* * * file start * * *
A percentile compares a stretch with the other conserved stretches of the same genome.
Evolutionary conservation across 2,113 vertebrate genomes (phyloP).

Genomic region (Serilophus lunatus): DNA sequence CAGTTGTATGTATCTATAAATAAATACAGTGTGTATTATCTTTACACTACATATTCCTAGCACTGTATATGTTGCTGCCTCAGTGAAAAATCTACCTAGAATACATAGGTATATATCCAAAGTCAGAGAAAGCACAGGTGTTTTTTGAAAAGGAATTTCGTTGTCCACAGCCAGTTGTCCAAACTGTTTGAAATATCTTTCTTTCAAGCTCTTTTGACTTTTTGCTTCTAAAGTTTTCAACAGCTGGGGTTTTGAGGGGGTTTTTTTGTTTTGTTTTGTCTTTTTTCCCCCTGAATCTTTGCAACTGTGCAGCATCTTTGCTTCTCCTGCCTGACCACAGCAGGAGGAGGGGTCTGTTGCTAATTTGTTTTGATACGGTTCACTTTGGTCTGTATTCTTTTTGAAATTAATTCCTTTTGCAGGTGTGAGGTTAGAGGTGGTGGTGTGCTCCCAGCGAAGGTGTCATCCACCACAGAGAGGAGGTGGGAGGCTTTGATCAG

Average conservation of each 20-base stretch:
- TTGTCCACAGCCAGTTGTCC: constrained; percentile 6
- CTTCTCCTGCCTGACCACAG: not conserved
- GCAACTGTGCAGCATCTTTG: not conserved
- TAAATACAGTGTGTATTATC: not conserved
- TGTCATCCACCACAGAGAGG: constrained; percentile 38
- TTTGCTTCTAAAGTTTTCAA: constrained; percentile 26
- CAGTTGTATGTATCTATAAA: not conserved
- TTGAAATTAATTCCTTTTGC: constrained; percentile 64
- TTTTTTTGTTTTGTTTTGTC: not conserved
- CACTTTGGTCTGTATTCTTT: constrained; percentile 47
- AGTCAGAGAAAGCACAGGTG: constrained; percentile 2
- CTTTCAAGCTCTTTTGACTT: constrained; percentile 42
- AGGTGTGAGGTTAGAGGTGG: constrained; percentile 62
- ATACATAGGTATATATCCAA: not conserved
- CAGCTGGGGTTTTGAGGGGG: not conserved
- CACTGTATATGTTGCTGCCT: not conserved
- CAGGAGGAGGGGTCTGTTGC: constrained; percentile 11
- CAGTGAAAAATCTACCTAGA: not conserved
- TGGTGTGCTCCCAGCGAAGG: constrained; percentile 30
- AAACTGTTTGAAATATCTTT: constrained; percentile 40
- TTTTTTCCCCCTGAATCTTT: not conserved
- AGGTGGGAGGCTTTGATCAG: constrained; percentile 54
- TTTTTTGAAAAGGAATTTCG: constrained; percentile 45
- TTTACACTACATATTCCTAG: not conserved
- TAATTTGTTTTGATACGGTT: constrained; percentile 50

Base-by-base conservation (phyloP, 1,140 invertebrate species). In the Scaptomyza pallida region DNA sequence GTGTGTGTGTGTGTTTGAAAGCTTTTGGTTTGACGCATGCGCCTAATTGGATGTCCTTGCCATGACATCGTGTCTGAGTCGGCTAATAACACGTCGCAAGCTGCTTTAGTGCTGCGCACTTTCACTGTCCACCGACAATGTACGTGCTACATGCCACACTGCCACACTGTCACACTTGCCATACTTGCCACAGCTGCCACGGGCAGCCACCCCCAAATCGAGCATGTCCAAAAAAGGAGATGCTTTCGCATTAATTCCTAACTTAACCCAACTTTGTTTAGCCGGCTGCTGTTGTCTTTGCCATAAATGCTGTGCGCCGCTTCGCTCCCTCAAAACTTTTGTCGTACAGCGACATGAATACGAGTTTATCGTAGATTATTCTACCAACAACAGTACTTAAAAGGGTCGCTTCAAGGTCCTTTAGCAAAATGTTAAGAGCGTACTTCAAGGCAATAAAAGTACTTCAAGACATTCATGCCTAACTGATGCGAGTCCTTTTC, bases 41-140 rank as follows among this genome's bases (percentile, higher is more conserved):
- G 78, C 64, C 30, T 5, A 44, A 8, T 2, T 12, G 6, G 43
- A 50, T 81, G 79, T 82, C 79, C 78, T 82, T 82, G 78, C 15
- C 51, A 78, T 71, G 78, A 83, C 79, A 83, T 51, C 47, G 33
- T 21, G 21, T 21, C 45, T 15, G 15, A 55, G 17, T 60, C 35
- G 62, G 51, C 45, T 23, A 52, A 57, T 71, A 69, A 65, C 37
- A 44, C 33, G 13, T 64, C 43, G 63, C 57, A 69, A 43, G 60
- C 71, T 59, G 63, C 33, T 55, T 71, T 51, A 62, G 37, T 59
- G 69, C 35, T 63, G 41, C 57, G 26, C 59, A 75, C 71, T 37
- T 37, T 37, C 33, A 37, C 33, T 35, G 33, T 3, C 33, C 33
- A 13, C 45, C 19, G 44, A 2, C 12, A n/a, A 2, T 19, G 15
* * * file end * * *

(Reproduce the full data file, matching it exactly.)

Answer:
A percentile compares a stretch with the other conserved stretches of the same genome.
Evolutionary conservation across 2,113 vertebrate genomes (phyloP).

Genomic region (Serilophus lunatus): DNA sequence CAGTTGTATGTATCTATAAATAAATACAGTGTGTATTATCTTTACACTACATATTCCTAGCACTGTATATGTTGCTGCCTCAGTGAAAAATCTACCTAGAATACATAGGTATATATCCAAAGTCAGAGAAAGCACAGGTGTTTTTTGAAAAGGAATTTCGTTGTCCACAGCCAGTTGTCCAAACTGTTTGAAATATCTTTCTTTCAAGCTCTTTTGACTTTTTGCTTCTAAAGTTTTCAACAGCTGGGGTTTTGAGGGGGTTTTTTTGTTTTGTTTTGTCTTTTTTCCCCCTGAATCTTTGCAACTGTGCAGCATCTTTGCTTCTCCTGCCTGACCACAGCAGGAGGAGGGGTCTGTTGCTAATTTGTTTTGATACGGTTCACTTTGGTCTGTATTCTTTTTGAAATTAATTCCTTTTGCAGGTGTGAGGTTAGAGGTGGTGGTGTGCTCCCAGCGAAGGTGTCATCCACCACAGAGAGGAGGTGGGAGGCTTTGATCAG

Average conservation of each 20-base stretch:
- TTGTCCACAGCCAGTTGTCC: constrained; percentile 6
- CTTCTCCTGCCTGACCACAG: not conserved
- GCAACTGTGCAGCATCTTTG: not conserved
- TAAATACAGTGTGTATTATC: not conserved
- TGTCATCCACCACAGAGAGG: constrained; percentile 38
- TTTGCTTCTAAAGTTTTCAA: constrained; percentile 26
- CAGTTGTATGTATCTATAAA: not conserved
- TTGAAATTAATTCCTTTTGC: constrained; percentile 64
- TTTTTTTGTTTTGTTTTGTC: not conserved
- CACTTTGGTCTGTATTCTTT: constrained; percentile 47
- AGTCAGAGAAAGCACAGGTG: constrained; percentile 2
- CTTTCAAGCTCTTTTGACTT: constrained; percentile 42
- AGGTGTGAGGTTAGAGGTGG: constrained; percentile 62
- ATACATAGGTATATATCCAA: not conserved
- CAGCTGGGGTTTTGAGGGGG: not conserved
- CACTGTATATGTTGCTGCCT: not conserved
- CAGGAGGAGGGGTCTGTTGC: constrained; percentile 11
- CAGTGAAAAATCTACCTAGA: not conserved
- TGGTGTGCTCCCAGCGAAGG: constrained; percentile 30
- AAACTGTTTGAAATATCTTT: constrained; percentile 40
- TTTTTTCCCCCTGAATCTTT: not conserved
- AGGTGGGAGGCTTTGATCAG: constrained; percentile 54
- TTTTTTGAAAAGGAATTTCG: constrained; percentile 45
- TTTACACTACATATTCCTAG: not conserved
- TAATTTGTTTTGATACGGTT: constrained; percentile 50

Base-by-base conservation (phyloP, 1,140 invertebrate species). In the Scaptomyza pallida region DNA sequence GTGTGTGTGTGTGTTTGAAAGCTTTTGGTTTGACGCATGCGCCTAATTGGATGTCCTTGCCATGACATCGTGTCTGAGTCGGCTAATAACACGTCGCAAGCTGCTTTAGTGCTGCGCACTTTCACTGTCCACCGACAATGTACGTGCTACATGCCACACTGCCACACTGTCACACTTGCCATACTTGCCACAGCTGCCACGGGCAGCCACCCCCAAATCGAGCATGTCCAAAAAAGGAGATGCTTTCGCATTAATTCCTAACTTAACCCAACTTTGTTTAGCCGGCTGCTGTTGTCTTTGCCATAAATGCTGTGCGCCGCTTCGCTCCCTCAAAACTTTTGTCGTACAGCGACATGAATACGAGTTTATCGTAGATTATTCTACCAACAACAGTACTTAAAAGGGTCGCTTCAAGGTCCTTTAGCAAAATGTTAAGAGCGTACTTCAAGGCAATAAAAGTACTTCAAGACATTCATGCCTAACTGATGCGAGTCCTTTTC, bases 41-140 rank as follows among this genome's bases (percentile, higher is more conserved):
- G 78, C 64, C 30, T 5, A 44, A 8, T 2, T 12, G 6, G 43
- A 50, T 81, G 79, T 82, C 79, C 78, T 82, T 82, G 78, C 15
- C 51, A 78, T 71, G 78, A 83, C 79, A 83, T 51, C 47, G 33
- T 21, G 21, T 21, C 45, T 15, G 15, A 55, G 17, T 60, C 35
- G 62, G 51, C 45, T 23, A 52, A 57, T 71, A 69, A 65, C 37
- A 44, C 33, G 13, T 64, C 43, G 63, C 57, A 69, A 43, G 60
- C 71, T 59, G 63, C 33, T 55, T 71, T 51, A 62, G 37, T 59
- G 69, C 35, T 63, G 41, C 57, G 26, C 59, A 75, C 71, T 37
- T 37, T 37, C 33, A 37, C 33, T 35, G 33, T 3, C 33, C 33
- A 13, C 45, C 19, G 44, A 2, C 12, A n/a, A 2, T 19, G 15